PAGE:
I was listening to National Public Radio (NPR) one day when a man began recounting an incident in his life that led to a group of teens beating him up. I didn’t listen to the complete story because I couldn’t get past the beginning.
Here’s how he set it up:
- It was midnight.
- It was Brooklyn, NY
- He was walking home alone.
- He was talking on the phone with his friend.
- He was wearing earbuds.
- He was in a deserted industrial area.
There were so many things wrong with this story. Rather than think, poor guy, he got beat up. I thought what were you thinking? Of course, you got beat up.
Let’s step back from his story for a moment.
I worked on ten Federal Aviation Administration (FAA) handbooks–writing, editing, and proofreading chapters. One topic the FAA hit again and again was situational awareness. What is situational awareness, you ask? Pretty much what you think it is: being aware of the situation around you.
Being aware of what is happening around you deals with whether anyone or anything is a threat to your health and safety. In the big scheme of life, women are often more aware than men of threats to their safety. If your heroine is a nurse who works a night shift, she is going to be very aware of threats to her safety when she leaves the confines of the medical facility and walks to her car. The 6’ 2” male nurse who works the same shift may not be as uneasy or as situationally aware during the walk from the building to his car.
Between an early job with the U.S. Army Aircraft Accident Board and research I did while working on the FAA handbooks, I’ve read a lot of aircraft accident reports. While there may be contributing factors for accidents involving small airplanes, investigators often point to pilot error as the cause of the accident.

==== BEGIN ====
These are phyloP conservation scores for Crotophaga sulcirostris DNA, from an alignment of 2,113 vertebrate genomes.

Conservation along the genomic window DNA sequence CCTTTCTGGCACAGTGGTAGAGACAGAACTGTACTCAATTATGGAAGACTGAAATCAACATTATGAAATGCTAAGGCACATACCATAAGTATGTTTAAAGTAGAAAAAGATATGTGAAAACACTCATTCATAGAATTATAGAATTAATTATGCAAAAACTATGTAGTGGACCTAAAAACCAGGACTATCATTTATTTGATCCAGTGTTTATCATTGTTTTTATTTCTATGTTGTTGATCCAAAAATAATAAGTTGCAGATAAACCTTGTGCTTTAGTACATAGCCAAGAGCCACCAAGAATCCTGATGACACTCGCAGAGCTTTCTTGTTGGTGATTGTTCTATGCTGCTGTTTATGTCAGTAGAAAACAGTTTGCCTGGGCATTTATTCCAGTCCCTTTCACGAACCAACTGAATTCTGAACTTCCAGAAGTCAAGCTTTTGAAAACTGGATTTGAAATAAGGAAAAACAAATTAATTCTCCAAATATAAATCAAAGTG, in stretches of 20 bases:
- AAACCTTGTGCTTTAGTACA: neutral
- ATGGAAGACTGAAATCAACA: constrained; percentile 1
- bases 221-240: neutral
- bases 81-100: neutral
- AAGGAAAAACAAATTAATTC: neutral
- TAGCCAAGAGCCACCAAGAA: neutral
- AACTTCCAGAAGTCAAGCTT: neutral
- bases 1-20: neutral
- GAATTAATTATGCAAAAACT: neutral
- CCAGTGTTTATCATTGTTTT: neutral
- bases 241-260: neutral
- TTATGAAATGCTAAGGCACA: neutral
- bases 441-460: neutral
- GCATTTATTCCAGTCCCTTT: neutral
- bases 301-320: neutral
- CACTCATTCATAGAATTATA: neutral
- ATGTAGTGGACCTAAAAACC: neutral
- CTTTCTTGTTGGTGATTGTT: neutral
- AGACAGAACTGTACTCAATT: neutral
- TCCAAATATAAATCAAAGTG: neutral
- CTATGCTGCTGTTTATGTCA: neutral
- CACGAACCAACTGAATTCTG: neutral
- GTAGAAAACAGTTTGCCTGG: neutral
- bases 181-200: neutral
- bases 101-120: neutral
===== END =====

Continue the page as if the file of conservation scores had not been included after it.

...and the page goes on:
Today’s airplanes come equipped with computer assistedinstruments and often the airplane knows more than a newly-minted pilot. Which is why the FAA stresses the need to pay attention, to be situationally aware. It is not wise for a pilot to text friends or play a computer game because the sky looks clear and empty. Distractions mean the pilot is no long situationally aware. Weather conditions, for example, can deteriorate rapidly and disorient even the most experienced pilot, leading to an accident.
What does this have to do with the man who was attacked late at night in a lonely part of Brooklyn while talking on a phone? He set himself up to be attacked. He wasn’t situationally aware. He failed to look out for his own safety by remaining aware of his surroundings and the potential hazards he faced.
What does situational awareness have to do with writing stories?
It adds another layer of interest to your story and characters. Different characters will have differing degrees of situational awareness. For example, a Navy SEAL will be trained in situational awareness and practice it without conscious thought. His life may hinge on being able to prevent bad things. It’s an important part of his worldview. On the other hand, a yeoman, who is an administrative clerk in the Navy, won’t need or practice the same level of situational awareness. Sure, when driving to work it’s important, but his or her work involves computers, not bad guys with guns.
Situational awareness is only as accurate as personal perception or reading of the situation. In other words, what we think is happening may not accurately reflect reality. How a person reads a situation can be influenced by many things such as personal experience, correct or incorrect information, family or work pressures, and other distractions. A person can become so absorbed in their own thoughts or problems that he or she fails to even realize they face a serious threat to their safety until it is too late.
Like our guy who was interviewed on NPR. He’s walking alone through a deserted part of a big city late at night while he chats on the phone with his buddy. To ensure he gets mugged, he plugs his ears with earbuds. Talk about lack of situational awareness…
A writer can fill pages of back story on a character like this.